nfs question - Unix

This is a discussion on nfs question - Unix ; I set up a nfs to share a directory to other servers. How can I restrict others from accessing this directory? Users do have root access to these servers and I don't want them to access the shared directory. thanks....

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  1. nfs question

    I set up a nfs to share a directory to other servers. How can I
    restrict others from accessing this directory? Users do have root
    access to these servers and I don't want them to access the shared
    directory.
    thanks.


  2. Re: nfs question

    rogv24@yahoo.com wrote:
    >
    > I set up a nfs to share a directory to other servers. How can I
    > restrict others from accessing this directory?


    NIS netgroups, ACLs.

    > Users do have root
    > access to these servers and I don't want them to access the shared
    > directory.


    It is not possible to restrict access from anyone with root access.
    Nothing you can do will work because everything you can do will
    have a workaround by them. Turn your NFS access back off and
    no one will be able to access the data.


  3. Re: nfs question

    Not true. You can prevent a root user from accessing/modifying content
    a mounted NFS share from a remote server with the following:

    - on HPUX: use 'access' directive
    - on Linux: use 'root_squash or no_root_squash

    Remote root access operation on mounted NFS shares is disabled by
    default. You have to explicitly enable it via /etc/exports. Finally,
    NFS relies heavily on UIDs and GIDs. I can go around your security by
    creating an account on a remote system with an UID or GID that owns
    files/dirs on the mounted share. Short of exporting read-only, there
    is not much you can do.

    man exports is your friend.


  4. Re: nfs question

    --==[ bman ]==-- wrote:
    >
    > Not true. You can prevent a root user from accessing/modifying content
    > a mounted NFS share from a remote server with the following:


    This is UseNet. Please learn to quote context.

    > - on HPUX: use 'access' directive
    > - on Linux: use 'root_squash or no_root_squash
    >
    > Remote root access operation on mounted NFS shares is disabled by
    > default. You have to explicitly enable it via /etc/exports. Finally,
    > NFS relies heavily on UIDs and GIDs. I can go around your security by
    > creating an account on a remote system with an UID or GID that owns
    > files/dirs on the mounted share. Short of exporting read-only, there
    > is not much you can do.
    >
    > man exports is your friend.


    Here's my statement that was called not true:

    > > It is not possible to restrict access from anyone with root access.
    > > Nothing you can do will work because everything you can do will
    > > have a workaround by them. Turn your NFS access back off and
    > > no one will be able to access the data.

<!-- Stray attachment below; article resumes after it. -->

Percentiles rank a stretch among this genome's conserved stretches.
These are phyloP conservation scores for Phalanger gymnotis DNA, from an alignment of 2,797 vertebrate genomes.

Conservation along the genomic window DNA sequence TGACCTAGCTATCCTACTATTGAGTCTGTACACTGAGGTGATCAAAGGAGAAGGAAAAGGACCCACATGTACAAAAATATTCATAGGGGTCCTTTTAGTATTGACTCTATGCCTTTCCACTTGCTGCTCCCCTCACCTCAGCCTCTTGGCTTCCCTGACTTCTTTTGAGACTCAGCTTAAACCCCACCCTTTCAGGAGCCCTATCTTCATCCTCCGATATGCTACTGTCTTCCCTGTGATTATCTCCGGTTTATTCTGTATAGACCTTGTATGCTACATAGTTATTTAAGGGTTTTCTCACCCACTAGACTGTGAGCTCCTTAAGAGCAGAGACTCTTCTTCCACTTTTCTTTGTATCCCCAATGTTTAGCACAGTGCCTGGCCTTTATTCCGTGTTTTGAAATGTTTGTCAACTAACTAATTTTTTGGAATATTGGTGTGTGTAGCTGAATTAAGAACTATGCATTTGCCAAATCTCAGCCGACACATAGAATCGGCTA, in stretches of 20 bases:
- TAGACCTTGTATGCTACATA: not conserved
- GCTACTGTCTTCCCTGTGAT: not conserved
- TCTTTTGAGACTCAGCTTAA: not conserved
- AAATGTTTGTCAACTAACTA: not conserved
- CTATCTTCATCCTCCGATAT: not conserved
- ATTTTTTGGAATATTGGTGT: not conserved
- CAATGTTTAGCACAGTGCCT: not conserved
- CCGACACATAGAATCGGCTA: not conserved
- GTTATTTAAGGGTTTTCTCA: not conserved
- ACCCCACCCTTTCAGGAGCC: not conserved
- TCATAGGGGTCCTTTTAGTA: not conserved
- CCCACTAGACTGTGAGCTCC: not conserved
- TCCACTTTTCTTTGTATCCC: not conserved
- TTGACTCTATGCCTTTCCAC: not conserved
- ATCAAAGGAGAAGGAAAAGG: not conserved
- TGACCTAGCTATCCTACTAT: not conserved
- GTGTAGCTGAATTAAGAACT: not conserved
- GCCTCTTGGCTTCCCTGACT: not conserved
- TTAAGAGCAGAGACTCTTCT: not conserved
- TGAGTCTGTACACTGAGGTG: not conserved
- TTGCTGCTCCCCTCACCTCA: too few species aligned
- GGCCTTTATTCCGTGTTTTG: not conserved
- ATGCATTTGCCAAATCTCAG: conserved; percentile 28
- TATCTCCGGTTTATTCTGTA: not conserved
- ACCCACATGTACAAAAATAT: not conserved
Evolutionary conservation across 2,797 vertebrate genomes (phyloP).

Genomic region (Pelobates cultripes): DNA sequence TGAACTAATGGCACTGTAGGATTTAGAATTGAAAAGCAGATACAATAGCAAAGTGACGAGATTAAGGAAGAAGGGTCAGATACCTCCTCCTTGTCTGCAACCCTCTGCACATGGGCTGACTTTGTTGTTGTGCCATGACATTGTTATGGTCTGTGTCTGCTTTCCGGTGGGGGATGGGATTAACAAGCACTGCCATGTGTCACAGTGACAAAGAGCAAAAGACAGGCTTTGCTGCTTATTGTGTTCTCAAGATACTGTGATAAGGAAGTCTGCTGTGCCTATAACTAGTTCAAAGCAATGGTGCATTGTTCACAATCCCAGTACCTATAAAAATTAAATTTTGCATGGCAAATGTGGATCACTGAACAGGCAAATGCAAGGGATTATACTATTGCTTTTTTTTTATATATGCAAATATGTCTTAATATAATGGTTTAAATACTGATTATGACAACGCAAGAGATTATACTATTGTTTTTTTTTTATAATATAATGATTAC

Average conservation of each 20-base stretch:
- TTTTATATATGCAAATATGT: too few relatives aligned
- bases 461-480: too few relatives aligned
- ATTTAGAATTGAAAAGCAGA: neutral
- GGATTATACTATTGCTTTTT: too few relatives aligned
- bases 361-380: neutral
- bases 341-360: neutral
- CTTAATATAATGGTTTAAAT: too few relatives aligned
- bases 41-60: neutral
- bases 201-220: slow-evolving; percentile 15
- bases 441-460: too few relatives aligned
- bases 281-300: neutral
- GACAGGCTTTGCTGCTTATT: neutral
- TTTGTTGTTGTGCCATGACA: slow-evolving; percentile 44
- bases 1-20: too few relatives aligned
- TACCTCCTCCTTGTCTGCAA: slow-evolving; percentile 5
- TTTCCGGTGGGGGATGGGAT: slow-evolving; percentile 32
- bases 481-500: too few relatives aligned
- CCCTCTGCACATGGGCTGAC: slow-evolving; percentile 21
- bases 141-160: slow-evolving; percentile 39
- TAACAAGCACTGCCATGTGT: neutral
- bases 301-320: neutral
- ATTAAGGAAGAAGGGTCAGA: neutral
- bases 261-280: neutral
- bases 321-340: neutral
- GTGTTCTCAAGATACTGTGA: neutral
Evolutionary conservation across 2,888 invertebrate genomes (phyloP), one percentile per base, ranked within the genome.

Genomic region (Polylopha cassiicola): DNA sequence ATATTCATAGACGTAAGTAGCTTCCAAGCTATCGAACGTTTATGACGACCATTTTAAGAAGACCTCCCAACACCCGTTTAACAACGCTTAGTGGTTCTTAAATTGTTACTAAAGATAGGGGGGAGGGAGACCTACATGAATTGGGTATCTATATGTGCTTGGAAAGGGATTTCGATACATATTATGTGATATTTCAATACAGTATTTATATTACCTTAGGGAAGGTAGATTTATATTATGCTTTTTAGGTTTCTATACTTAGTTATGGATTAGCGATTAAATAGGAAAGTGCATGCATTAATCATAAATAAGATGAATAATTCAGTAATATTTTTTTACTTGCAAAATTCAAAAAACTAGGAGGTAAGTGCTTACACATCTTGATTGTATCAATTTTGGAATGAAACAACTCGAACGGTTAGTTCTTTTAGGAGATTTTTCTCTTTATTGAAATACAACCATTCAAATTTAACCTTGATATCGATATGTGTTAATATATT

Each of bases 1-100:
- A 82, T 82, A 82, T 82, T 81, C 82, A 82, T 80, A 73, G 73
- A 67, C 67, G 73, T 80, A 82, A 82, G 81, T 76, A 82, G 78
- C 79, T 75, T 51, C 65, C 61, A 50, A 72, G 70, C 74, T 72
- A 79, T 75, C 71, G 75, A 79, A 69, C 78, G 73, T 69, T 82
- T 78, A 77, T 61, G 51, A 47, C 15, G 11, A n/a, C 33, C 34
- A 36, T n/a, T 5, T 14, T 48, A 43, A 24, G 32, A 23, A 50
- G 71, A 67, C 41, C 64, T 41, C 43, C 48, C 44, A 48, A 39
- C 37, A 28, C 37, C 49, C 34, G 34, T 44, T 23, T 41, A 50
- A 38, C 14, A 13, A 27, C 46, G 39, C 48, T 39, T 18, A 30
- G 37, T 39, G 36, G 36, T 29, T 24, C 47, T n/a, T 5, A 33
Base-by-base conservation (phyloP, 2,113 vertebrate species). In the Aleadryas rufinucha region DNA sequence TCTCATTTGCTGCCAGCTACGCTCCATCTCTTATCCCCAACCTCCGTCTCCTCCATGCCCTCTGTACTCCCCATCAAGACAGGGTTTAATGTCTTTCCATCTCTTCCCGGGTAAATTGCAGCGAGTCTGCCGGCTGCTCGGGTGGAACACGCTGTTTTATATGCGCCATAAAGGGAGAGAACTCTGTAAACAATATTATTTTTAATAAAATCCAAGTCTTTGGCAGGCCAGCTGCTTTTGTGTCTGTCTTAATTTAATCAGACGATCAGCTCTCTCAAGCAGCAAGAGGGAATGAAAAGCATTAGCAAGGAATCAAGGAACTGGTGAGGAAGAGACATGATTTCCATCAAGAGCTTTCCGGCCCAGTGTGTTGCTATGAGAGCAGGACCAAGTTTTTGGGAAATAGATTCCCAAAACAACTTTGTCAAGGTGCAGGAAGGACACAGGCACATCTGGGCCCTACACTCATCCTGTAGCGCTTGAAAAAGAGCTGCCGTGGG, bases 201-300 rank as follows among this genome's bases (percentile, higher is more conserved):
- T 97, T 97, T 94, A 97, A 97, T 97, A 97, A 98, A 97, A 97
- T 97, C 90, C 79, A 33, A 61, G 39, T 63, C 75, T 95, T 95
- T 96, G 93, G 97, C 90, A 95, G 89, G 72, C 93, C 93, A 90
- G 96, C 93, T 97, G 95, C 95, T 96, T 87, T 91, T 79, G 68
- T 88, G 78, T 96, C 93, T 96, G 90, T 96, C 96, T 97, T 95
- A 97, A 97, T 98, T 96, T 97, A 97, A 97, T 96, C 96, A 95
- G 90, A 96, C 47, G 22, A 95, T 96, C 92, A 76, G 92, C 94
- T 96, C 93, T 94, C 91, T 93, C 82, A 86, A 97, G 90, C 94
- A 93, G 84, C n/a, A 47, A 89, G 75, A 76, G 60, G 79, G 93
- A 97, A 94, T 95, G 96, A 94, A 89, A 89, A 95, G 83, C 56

It remains true. It access is given to user "dfreybur" on the client
    host, but that users doesn't exist on that host or never logs in,
    anyone with the root password can create "dfreybur" or give it a
    local password. Bingo, access.

    There's more access in the world than access *as* root. Anyone
    with the root password can use any granted access as that user.


  5. Re: nfs question

    "It is not possible to restrict access from anyone with root access.
    Nothing you can do will work because everything you can do will
    have a workaround by them. " - point taken if we are talking about
    using root gain indirect access to NFS share (like creating a user with
    exported UID).

    However, root itself cannot access/modify/write if directives described
    in my post are used. I assume that a "basic" trust is established
    between the server and a client for this type of opertaions otherwise,
    this whole converstation is pointless.

    You would not export vital information via NFS from your system to a
    client with a questionable reputation, would you?


  6. Re: nfs question

    --==[ bman ]==-- wrote:
    >
    > "It is not possible to restrict access from anyone with root access.
    > Nothing you can do will work because everything you can do will
    > have a workaround by them. " - point taken if we are talking about
    > using root gain indirect access to NFS share (like creating a user with
    > exported UID).
    >
    > However, root itself cannot access/modify/write if directives described
    > in my post are used. I assume that a "basic" trust is established
    > between the server and a client for this type of opertaions otherwise,
    > this whole converstation is pointless.
    >
    > You would not export vital information via NFS from your system to a
    > client with a questionable reputation, would you?


    As someone who formerly had a security clearance color me
    paranoid - Everyone has a questionable reputation. I know I
    can't lock down my systems enough to keep out the most
    determined cracker so neither can anyone else. Assuming a
    basic trust isn't as automatic to me as it is to some. I figure
    root's going to be abused eventually.

    There's also the question of how "vital" is defined. /etc is vital
    on the local system, application data is vital on the business
    level. One I'm not giving out over NFS the other I am.


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